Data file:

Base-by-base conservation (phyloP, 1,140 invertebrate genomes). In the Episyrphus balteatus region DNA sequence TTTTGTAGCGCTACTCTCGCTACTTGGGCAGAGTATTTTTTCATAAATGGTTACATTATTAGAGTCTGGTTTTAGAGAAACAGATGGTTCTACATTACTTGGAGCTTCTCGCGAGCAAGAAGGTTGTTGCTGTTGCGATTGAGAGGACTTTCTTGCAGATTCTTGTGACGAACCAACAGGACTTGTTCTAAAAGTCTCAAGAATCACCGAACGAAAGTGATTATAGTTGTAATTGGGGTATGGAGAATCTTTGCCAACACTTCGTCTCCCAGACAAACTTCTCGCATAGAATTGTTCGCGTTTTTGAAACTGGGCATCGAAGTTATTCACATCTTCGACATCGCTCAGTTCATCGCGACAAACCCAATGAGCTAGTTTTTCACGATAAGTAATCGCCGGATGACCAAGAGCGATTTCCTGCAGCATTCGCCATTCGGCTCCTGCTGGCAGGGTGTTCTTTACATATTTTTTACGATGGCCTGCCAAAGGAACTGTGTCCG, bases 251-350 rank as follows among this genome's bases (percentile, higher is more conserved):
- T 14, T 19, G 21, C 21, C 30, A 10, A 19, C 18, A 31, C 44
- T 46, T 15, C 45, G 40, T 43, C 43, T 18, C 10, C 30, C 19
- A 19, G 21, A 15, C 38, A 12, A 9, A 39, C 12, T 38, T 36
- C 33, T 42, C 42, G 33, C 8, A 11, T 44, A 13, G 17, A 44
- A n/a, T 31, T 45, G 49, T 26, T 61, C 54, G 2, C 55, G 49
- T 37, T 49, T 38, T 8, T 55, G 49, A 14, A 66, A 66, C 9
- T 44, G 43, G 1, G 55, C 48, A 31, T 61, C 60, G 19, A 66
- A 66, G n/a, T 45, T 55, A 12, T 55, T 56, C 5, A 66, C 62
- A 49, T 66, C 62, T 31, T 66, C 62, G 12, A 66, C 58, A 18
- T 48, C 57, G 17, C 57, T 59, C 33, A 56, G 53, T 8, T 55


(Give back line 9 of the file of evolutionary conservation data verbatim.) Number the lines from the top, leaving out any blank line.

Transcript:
- A 66, G n/a, T 45, T 55, A 12, T 55, T 56, C 5, A 66, C 62